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Fiction Man Booker Prize-winning novel lives up to the prestige

  • Published Sunday, Jan. 12, 2014, at 12 a.m.

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“The Luminaries” by Eleanor Catton (Little, Brown, 830 pages, $27)

New Zealand author Catton’s second novel, “The Luminaries,” won the 2013 Man Booker Prize. At 28, Catton became the youngest author to win that prestigious prize.

After making my way through this engrossing, multilayered, 830-page book, I would agree with the judges. Catton not only sets her story in 19th-century New Zealand, she adopts the style of many 19th-century novels: an omniscient narrator who at times speaks in asides to the reader, an array of finely drawn characters, a plot involving mystery about who did what when, plus references to forces beyond our human realm.

The book is set during the New Zealand gold rush of the 1860s and organized according to the astrological signs of its characters and the position and movements of the planets above 19th-century New Zealand. Catton has said in an interview that she wanted the book to begin on Jan. 27, 1866, a day when there was a triple convergence in the heavens, three planets in Sagittarius. Each chapter carries a title to reflect this zodiacal influence, such as “Mercury in Sagittarius.” However, the book can be enjoyed, as I enjoyed it, without paying much attention to this but focusing more on the plot.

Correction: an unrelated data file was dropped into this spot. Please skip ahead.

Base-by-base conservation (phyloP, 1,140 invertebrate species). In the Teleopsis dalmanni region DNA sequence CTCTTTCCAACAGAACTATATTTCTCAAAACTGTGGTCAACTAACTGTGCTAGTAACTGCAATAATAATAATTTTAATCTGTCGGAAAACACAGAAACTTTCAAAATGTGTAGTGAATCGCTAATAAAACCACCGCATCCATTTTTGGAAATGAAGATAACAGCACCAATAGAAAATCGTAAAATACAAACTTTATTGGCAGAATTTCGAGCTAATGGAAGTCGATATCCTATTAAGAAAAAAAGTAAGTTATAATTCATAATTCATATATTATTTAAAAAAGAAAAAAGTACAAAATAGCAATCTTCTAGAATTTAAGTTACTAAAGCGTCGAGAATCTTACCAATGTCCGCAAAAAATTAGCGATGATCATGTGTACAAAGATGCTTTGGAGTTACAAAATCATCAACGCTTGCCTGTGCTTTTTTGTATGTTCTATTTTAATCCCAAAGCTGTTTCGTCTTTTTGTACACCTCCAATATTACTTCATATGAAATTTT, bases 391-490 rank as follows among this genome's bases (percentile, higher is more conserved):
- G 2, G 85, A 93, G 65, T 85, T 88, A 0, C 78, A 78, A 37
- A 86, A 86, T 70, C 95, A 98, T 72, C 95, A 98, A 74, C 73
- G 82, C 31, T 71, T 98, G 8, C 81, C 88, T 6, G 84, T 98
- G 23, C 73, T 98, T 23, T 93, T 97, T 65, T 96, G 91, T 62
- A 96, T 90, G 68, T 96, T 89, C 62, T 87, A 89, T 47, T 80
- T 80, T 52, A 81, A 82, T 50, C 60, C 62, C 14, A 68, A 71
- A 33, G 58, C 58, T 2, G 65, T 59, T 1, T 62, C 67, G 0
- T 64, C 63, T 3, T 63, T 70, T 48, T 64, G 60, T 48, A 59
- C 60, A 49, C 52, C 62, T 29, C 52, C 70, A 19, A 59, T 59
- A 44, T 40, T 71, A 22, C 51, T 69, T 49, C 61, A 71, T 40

The narrative begins with a young man named Water Moody arriving in the town of Hokitika on a stormy night. He’s come to make his fortune in the New Zealand goldfields. He ends up in the smoking room of the Crown Hotel, where twelve men are holding a secret meeting, which he overhears.

He learns, as do we, the outline of the mystery the rest of the book will unravel. A wealthy man has vanished, a prostitute has tried to end her life and an enormous fortune has been discovered in the home of a luckless drunk. We will discover, however, that events are much more complicated than this simple outline.

Catton tells her complex story through the perspectives of its many characters, alternating among them as the events and what led to them become clearer. We eventually learn the histories of the various characters and gain at least some sympathy for each of them.

Her descriptions reflect that 19th-century style: “the rough simplicity of the place only made him draw back internally, as a rich man will turn swiftly to the side, and turn glassy, when confronted with a beggar in the street.” She has done her research and captures the grime and hardness of that time and place: “The glow of youth was quite washed from them. They would be crabbed forever, restless, snatching, gray in body, coughing dust into the brown lines of their palms.”

This was a place unlike Moody’s native Scotland, a place where “every fellow was foreign to the next man, and foreign to the soil; … where there were no divisions.”

This is a book you settle into, following each character as the plot unfolds, eager to learn the answers to the many riddles Catton has spun. The language grows on you, and the authorial interludes (“We will interject to observe”) add to the pleasure.

Along the way we learn much about that period in history and that part of the world. We learn, for example, that opium “was China’s warning. It was the shadow-side of Western expansion – its dark complement, as a yin to a yang.”

Adding to the book’s complexity, Catton moves the narrative around chronologically, going back in time to fill in just how certain characters came to be where and how they are, though she always provides a date for each chapter heading.

By the novel’s end, I felt both satisfied in knowing what happened but wishing to know what happens next. In short, I did not want this long, enjoyable novel to end.

Gordon Houser is a writer and editor in Newton.

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